Development of new diagnostic assays and epidemiological surveillance of viral pathogens of livestock in Africa

Sensitive and specific diagnostic tests to discriminate livestock pathogens are essential for disease surveillance and to support cost effective and targeted deployment of control measures. Such diagnostic tools enable collection of data for input to impact assessment and modelling of health constraints to livestock production and both regional and International trade. The project seeks to build on the initial successful collaboration between CISA-INIA and ILRI on three viral diseases, African Swine Fever (ASF), Rift valley Fever (RVF) and Lumpy skin disease (LSD) that are important in constraining trade in Africa. The major focus will remain ASF (for which CISA-INIA is an OIE and EU reference centre). This is due both to the growing importance of the swine sector in sub-Saharan Africa and the threat posed both regionally and globally to trade in pigs and pig products. There will be additional work on Rift Valley Fever (RVF) and LSD. In phase 1 of the project, the expertise of CISA has been applied to initiating development of improved antigen-specific serological tests for ASF use in East Africa, determining viral prevalence in the region and analysing molecular epidemiology using nucleic acid based methods. An experimental ELISA antibody detection ELISA has been developed for RVF detection. It is planned that work will also begin on LSD in 2007-2008. In phase 2 the project will build on the initial work to develop improved diagnostic assays for use in Africa and put increased emphasis on technology transfer and capacity building within the region.


General objectives:
To improve the control of viral diseases of livestock in Africa focussed on ASF, RVF and LSD (Capripoxes).
This will be achieved through utilising diagnostic assays to obtain data on the impact of three major viral diseases of livestock in relation the livelihoods of the poor in Africa and assess threats to human health (RVF) and constraints to increased trade and livestock production posed by these diseases.
To implement the required technology transfer in order to strengthen the indigenous capacity in Africa.
The activities within the project on training for ASF diagnosis within East Africa will be extended following the successful training course held in partnership with the Department of Veterinary Services, Kenya to Uganda and subsequently Tanzania. The training activities will also be extended to Nigeria (West Africa). In addition to extending the geographical scope of training PCR diagnosis will also be included.
In addition to diagnostic training courses a post-graduate fellow from Nairobi University will contribute directly to the research component of the project by working for several months in each year of the project at the Valdeolmos laboratory, thereby strengthening indigenous research capacity in the region.
To improve and apply the existing diagnostic assays for the three chosen prioritised diseases ASF, RVF, LSD.
In particular the project will validate improved antibody-specific ELISA tests for ASF developed in phase 1, using field sera from Africa and also develop a real time PCR assay for ASF to quantify viral loads.  The project will also use sera from indigenous regions to validate antigen-specific ELISA tests for RVF as well as molecular qPCR based tests. The recent outbreak of RVF in Kenya re-emphasises the importance of this disease in East Africa. Application of the CISA-INIA nucleic acid-based test for LSD will allow initial surveillance in East Africa.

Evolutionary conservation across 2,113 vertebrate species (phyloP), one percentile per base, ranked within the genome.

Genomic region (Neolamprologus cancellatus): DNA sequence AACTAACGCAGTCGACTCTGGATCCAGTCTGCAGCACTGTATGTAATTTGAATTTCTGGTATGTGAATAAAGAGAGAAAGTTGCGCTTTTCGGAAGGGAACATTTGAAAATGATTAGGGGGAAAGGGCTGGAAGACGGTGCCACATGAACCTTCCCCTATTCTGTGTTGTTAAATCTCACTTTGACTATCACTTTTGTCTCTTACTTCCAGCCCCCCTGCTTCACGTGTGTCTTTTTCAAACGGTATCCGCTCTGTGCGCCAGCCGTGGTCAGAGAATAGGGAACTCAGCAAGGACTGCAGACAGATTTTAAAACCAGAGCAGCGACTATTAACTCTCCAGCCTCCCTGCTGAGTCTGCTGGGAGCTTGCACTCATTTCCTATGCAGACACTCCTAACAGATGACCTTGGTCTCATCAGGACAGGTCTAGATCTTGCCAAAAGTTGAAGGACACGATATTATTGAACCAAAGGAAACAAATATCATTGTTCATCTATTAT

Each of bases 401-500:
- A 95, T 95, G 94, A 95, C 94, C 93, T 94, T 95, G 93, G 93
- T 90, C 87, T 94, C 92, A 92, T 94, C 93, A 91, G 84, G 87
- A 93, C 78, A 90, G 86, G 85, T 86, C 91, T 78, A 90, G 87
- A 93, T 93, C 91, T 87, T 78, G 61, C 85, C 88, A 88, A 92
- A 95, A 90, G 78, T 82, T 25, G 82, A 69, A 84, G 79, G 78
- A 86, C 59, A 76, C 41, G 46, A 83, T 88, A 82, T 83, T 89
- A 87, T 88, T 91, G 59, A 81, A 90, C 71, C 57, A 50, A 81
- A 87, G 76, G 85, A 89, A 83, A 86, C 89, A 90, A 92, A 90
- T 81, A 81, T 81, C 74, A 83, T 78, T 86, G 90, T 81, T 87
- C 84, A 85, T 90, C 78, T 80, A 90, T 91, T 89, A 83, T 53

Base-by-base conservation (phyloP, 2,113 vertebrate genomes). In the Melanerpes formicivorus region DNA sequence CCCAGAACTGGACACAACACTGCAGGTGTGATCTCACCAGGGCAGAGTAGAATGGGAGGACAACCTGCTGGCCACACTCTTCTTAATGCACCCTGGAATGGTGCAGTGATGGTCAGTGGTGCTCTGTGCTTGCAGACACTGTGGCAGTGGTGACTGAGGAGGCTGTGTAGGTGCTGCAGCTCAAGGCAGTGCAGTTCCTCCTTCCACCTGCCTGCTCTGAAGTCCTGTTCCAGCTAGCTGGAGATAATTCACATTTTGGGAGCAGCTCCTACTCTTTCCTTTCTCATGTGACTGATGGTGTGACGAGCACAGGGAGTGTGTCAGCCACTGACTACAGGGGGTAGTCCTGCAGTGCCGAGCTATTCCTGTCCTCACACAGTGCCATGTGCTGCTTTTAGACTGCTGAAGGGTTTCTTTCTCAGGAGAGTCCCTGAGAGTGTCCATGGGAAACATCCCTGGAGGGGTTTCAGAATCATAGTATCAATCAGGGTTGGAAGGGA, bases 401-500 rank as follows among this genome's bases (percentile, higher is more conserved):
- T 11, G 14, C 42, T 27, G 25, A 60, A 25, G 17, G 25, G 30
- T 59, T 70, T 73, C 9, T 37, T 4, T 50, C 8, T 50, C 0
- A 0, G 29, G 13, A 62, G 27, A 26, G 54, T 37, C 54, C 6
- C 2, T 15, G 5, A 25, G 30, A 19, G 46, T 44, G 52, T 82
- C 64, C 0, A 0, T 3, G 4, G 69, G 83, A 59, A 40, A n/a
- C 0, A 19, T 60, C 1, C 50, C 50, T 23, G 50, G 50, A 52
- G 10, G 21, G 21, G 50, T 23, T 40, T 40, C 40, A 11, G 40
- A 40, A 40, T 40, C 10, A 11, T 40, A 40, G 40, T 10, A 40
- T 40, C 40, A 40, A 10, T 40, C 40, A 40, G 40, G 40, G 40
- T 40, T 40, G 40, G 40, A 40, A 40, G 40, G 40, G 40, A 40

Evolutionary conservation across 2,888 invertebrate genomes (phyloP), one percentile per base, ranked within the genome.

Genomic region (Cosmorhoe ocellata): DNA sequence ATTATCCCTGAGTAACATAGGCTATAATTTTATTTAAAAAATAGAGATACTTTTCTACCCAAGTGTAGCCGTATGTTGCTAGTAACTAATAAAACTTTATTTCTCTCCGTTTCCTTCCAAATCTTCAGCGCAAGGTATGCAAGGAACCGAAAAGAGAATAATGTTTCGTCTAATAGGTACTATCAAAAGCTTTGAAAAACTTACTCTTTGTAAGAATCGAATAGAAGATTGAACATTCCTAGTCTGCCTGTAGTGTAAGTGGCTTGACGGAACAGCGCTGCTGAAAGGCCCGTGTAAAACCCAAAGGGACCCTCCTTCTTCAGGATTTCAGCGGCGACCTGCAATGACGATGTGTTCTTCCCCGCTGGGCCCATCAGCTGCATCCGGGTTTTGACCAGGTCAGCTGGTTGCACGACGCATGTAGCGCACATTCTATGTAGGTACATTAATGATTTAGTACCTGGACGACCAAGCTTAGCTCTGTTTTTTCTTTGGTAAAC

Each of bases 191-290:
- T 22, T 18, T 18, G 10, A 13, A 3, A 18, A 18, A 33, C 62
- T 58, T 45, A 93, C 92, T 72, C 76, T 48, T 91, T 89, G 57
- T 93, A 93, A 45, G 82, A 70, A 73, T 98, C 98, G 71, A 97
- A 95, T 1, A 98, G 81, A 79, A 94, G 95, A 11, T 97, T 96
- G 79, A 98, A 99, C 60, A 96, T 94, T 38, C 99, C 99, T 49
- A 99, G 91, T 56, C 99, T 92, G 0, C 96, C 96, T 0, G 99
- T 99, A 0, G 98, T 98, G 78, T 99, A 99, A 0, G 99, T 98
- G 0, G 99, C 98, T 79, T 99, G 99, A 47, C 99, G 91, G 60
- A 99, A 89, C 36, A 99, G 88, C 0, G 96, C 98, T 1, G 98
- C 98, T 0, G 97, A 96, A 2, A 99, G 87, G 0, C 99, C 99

Project location

Kenya, Uganda, Tanzania, Nigeria, Spain


Work towards the development of improved diagnostic tests and evaluation of viral prevalence and molecular diversity for African Swine Fever and Rift Valley Fever in East and Central Africa by the National Institute for Agriculture and Food Research and Technology of Spain (INIA) and involves collaboration with the viral diagnostics unit CISA-INIA at Valdeolmos, Madrid.  CISA are providing staff expertise, intellectual input, diagnostic reagents and utilisation of their BSL 3 laboratory for viral culture and in vivo infections of swine and experimental animals.  Validation and registration of the test will be carried out in partnership with the Department of Veterinary Services and the Kenya Medical Research Institute.  These organizations are making available both facilities and material from recent outbreaks of these diseases in Kenya. 

Expected outputs

  • Improved capacity for detection and control of African swine fever in East Africa and West Africa through supply of ELISA kits and PCR primers and training in their use.
  • A database cataloguing ASFV isolates from indigenous pigs and warthog-associated ticks in East Africa that will provide insight into the epidemiology of the diseases, including the role of the sylvatic involving ticks and wildlife and also genetically resistant domestic swine in disease transmission.   
  • Data on the role of the wildlife reservoir in bushpigs and warthogs in the epidemiology of ASF in Kenya
  • Application of sero-diagnostic tests and detection of asymptomatic carrier animals using sensitive DNA-based tests to provide improved surveillance and pathogen characterisation in regions where outbreaks have occurred
  • Evaluation of viral genetic polymorphisms in the maintenance of asymptomatic carrier animals that pose a threat to re-stocking of affected areas with unaffected animals
  • An experimental antigen-specific ELISA for Rift Valley fever detection which will help to define the prevalence and importance of the disease 
  • A real time qPCR assay for the detection of RVFV to monitor the presence of circulating virus.
  • Data on prevalence of lumpy skin disease in cattle in East Africa.
  • A PhD thesis on the molecular diversity of the ASF virus in Eastern Africa